From Long Beach Walls to Art Renzei, Creative Class Collective is an organization behind numerous art initiatives in Long Beach.
While the organization formalized around 2018 or 2019, these initiatives have been ongoing for decades, explained director Cassandra Leeman.
Originally conceptualized through the multicultural marketing agency interTrend Communications, Creative Class Collective became an organization to specifically house its community programming, Leeman said.
All of the nonprofit’s programs foster and support creativity within Long Beach—whether it’s through community engagement or assisting those working in creative industries.
Perhaps one of the organization’s most notable programs is Long Beach Walls, which since 2010 has brought murals to public spaces in cities like Honolulu, Seoul, Washington D.C., Taipei and Tokyo as part of the globally recognized World Wide Walls series of street art events.
While introducing Long Beach Walls was a large endeavor for the city, Leeman said, the annual event, apart from its artistic contribution to Long Beach, provides a bridge between the community and the muralists. Throughout the process, community members are able to engage with the artists and learn the stories behind each mural, Leeman said.
While Long Beach Walls murals are hopefully meant to be forever (although this is not always the case, Leeman said), its accompanying event, Art Renzei, brings a temporary sculpture and multimedia installation to the Long Beach community.
Apart from this, Creative Class Collective programming includes Unexpected Connections, a conference and dinner series where visionaries from different industries come together to inspire and uplift, as well as discuss the creative economy, which Leeman expects will return this October in conjunction with the Long Beach Economic Partnership.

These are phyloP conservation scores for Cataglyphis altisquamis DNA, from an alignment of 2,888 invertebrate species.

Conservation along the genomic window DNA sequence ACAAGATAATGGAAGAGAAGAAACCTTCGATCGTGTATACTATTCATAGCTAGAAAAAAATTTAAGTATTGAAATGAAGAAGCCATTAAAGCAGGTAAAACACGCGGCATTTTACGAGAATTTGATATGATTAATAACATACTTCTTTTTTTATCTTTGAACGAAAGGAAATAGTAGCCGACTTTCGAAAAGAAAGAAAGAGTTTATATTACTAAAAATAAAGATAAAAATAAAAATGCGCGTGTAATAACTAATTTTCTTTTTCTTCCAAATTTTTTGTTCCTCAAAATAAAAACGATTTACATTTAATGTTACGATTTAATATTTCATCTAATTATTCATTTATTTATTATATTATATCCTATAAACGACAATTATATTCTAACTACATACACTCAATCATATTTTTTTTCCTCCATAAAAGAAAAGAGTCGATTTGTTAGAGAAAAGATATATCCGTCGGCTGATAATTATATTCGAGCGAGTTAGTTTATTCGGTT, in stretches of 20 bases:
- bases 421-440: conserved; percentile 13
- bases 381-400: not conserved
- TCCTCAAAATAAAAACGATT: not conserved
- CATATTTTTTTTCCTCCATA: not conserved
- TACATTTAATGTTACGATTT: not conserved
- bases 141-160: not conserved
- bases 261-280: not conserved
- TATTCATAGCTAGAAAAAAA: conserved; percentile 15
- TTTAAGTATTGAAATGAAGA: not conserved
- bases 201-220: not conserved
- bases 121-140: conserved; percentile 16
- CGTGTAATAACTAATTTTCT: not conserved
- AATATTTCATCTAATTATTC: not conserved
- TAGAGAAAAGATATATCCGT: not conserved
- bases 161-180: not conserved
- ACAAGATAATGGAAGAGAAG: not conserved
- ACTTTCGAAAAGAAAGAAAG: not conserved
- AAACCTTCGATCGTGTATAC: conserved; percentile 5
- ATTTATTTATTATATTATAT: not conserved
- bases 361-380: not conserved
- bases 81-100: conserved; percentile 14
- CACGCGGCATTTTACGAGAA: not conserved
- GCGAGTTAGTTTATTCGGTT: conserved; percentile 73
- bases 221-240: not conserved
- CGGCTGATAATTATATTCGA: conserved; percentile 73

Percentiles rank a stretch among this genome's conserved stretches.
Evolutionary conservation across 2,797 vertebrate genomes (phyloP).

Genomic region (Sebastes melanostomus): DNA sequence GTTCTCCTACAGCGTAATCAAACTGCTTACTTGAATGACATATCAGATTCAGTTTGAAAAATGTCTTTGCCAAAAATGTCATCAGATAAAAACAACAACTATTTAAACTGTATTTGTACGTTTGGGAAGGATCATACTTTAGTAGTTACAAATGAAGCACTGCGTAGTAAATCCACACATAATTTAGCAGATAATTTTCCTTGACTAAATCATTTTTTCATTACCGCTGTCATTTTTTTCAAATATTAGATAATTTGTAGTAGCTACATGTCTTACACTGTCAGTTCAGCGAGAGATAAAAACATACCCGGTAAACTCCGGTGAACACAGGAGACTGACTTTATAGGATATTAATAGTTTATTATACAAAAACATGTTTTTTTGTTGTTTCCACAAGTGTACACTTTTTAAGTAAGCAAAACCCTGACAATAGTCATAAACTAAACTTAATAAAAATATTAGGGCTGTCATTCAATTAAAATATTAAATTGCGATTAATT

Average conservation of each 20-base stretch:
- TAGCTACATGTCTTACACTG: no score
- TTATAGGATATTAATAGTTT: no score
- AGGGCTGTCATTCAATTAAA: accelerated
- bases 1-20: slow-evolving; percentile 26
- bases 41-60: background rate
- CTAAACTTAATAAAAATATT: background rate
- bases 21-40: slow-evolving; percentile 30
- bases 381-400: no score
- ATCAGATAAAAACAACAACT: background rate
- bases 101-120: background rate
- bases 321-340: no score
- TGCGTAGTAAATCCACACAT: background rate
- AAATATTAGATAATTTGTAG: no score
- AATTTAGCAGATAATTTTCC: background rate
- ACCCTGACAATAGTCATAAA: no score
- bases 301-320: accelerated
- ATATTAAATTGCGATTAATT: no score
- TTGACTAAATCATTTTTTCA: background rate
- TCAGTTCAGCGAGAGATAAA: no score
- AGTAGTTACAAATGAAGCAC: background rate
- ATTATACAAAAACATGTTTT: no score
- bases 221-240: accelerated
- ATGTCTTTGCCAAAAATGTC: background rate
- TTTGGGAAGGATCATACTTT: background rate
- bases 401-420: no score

The Port City Creative Guild, meanwhile, is an art exchange program that was developed during the pandemic, which partners professional artists with the Long Beach Unified School District. Initially, 10 artists were given a stipend to create a large-scale artwork, which was intended to be displayed in Community Hospital, but when this plan fell through, the Port City Creative Guild then shifted to its second phase, which included selecting artists to create small-scale artwork to trade with students from six-to-eight middle school and high schools.
Inspired by the 1960s mail art movement, when artists would create small-scale work on envelopes and post cards, the Port City Creative Guild encourages the idea that art doesn’t need to be only found on a canvas, Leeman said.
With the help of art kits created by Creative Class Collective, about 400 students participated in the program, Leeman said.
Of the 100 students who ended up submitting art to be potentially traded, about 60 pieces ended up being selected by professional artists, Leeman said.
“Artists didn’t have to pick anybody, so it was really instilled that if you were chosen, it was because the artists saw value in your work and appreciated what you did,” Leeman said.
In a city like Long Beach that is home to so many creatives, providing the various Creative Class Collective programs creates both an outlet for artists while supporting economic development, Leeman said.
Initiatives such as Long Beach Walls can even help sustain businesses—creating a focal point that people will return to again and again, Leeman said.
People remember the moment they met the artist or learned about the background or the hidden image behind the mural, Leeman said. “It’s just like something really meaningful … to hopefully inspire you to do whatever you’re passionate about,” Leeman said. “I think that’s needed everywhere.”
Right now, one goal for the Creative Class Collective is to create more permanent, large-scale installations throughout the city, and to truly uplift Long Beach, which has the potential to become a global destination for art, Leeman said.
Back in 2021, the organization placed temporary stained-glass art installations along the beach, an initiative that Leeman said she would love to see on a more permanent scale.
Specifically, Leeman would love to see a sculpture park created in Victory Park right off of Ocean Boulevard. As of now, the area doesn’t really look like a public space due to its proximity to high rise buildings and hotels, but through creating a sculpture park, it has the potential to integrate the beach more to Downtown, which currently seems disconnected, Leeman said.
“I would love to create a reason for people to explore how beautiful our space is,” Leeman said.
“Everybody knows Long Beach has wonderful local artists—everybody within Long Beach, but I don’t know if everybody outside of Long Beach knows how creative we are as a city and community,” Leeman said. “So I would like to make it more known and just really uplift us as this fine art, creative space.”
Here are the 10 finished murals after this year’s Long Beach Walls